Posted on : 03-10-2010 | By : admin | In : Monitoring Tools

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Tethereal is part of the Ethereal (wireshark) distribution.Just like tcpdump, ethereal is based on the libpcap interface. There are two main versions of ethereal. There is the text version called “tethereal” and the GUI based version called “Wireshark”. The text based version is very similar in syntax to the tcpdump command syntax. Once again, this is because they use the same underlying libpcap engine.

Tethereal Examples

  • # tethereal –w /tmp/ethereal.out –ni eth1

Tethereal Utility

Tethereal-1

  • tethereal –r /tmp/ethereal.out

Tethereal Utility

Tethereal-2

Using Filter Expressions

It may be easy to identify specific traffic streams on small or idle networks. It will be much harder to accomplish this on large WAN or saturated networks.The ability to use filter expressions is extremely important in these cases to cut out unwanted “noise” packets from the traffic in question. Fortunately, both the libpcap based utilities and the snoop utility all use the same filter syntax.

There are many ways to filter traffic in all utilities, the most common filters are by port, protocol, and host. The following example tracks only SMTP traffic and host 192.168.1.101:

  • gnutoolbox~]# tethereal –ni eth0 port 25 and host 192.168.1.101

The tethereal utility provides the ability to print the entire Ethernet frame in detail. The following example displays the Ethernet portion of a single packet:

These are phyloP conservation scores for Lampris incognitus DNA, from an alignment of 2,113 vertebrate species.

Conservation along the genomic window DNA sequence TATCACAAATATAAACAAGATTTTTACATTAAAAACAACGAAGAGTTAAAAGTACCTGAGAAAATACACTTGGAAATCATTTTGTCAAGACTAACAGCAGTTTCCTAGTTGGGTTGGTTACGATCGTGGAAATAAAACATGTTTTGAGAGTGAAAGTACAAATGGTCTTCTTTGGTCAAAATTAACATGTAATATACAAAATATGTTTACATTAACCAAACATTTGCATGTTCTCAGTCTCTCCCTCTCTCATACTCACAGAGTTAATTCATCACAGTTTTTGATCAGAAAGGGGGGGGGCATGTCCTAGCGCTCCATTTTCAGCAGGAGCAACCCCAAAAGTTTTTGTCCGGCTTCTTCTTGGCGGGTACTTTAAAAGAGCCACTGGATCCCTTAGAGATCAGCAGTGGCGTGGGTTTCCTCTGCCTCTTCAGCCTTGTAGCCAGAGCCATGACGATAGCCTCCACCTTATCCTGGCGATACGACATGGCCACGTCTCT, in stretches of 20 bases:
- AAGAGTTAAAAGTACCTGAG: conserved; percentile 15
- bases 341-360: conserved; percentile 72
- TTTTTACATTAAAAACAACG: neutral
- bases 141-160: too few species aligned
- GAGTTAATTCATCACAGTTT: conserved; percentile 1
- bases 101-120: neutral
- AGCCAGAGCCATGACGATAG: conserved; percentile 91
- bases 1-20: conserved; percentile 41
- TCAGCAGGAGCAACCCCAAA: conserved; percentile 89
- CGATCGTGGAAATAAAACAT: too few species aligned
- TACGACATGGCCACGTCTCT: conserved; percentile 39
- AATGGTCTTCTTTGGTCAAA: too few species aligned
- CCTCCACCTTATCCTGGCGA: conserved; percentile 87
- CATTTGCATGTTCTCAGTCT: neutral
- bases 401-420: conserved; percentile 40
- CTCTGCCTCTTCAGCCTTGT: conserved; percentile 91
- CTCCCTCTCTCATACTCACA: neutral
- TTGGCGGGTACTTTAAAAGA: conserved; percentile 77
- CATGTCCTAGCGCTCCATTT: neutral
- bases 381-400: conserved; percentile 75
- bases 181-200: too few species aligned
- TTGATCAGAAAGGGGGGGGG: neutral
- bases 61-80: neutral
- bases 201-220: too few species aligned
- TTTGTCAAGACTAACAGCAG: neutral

• tethereal -nVi eth0 -c 1

Tethereal Utility

tethereal-3

In the following example,the tethereal command captures just broadcast traffic and picks up an SMB enabled device broadcasting over Ethernet:

# tethereal –nVi eth0 broadcast

Tethereal Utility

The tethereal displays the entire header format of the ARP request and reply.

  • # tethereal -V -c 2 -ni eth0 arp

Tethereal Utility

tethereal-arp

Capturing ICMP exchange between two host using tethereal

  • # ping 192.168.1.220
  • # tethereal –nVi eth0 icmp

Tethereal Utility

tethereal-ping

The default output of tethereal is less detailed than the tcpdump output.The differences are listed below:

Packet numbering – the first column of output shows the packet number relative to the order of the capture

  • • Relative time – the time (in seconds) the packet was captured relative to the start of the capture (0.0 seconds)
    • Application summary data – all packets summarized by application type (TLS Application Data , for example)

The default output of tethereal is less detailed than the tcpdump output. The differences are listed below:

  • • Packet numbering – the first column of output shows the packet number relative to the order of the capture
    • Relative time – the time (in seconds) the packet was captured relative to the start of the capture (0.0 seconds)
    • Application summary data – all packets summarized by application type (TLS Application Data , for example)

Useful Links :

Tethereal man page :

Tethereal rpm download :

Tload

Runs in a terminal and displays a text-only “graph” of current system load averages, garnered from /proc/loadavg. It is part of the base installation on most GNU/Linux systems (comes under procps package). Which is extremely useful for watching a system’s performance over SSH, often within a GNU Screen session.

The only trouble is, it’s not really obvious what the graph means. The man page isn’t terribly helpful; it just says tload gets its numbers from the /proc/loadavg file, and there’s no man page for that file.

SYNOPSIS

tload [-V] [-s scale] [ -d delay ] [tty]

Tload Options

The -s scale option allows a vertical scale to be specified for the display (in characters between graph ticks); thus, a smaller value represents a larger scale, and vice versa.

The -d delay sets the delay between graph updates in seconds.

Tload Command

Tload screencaps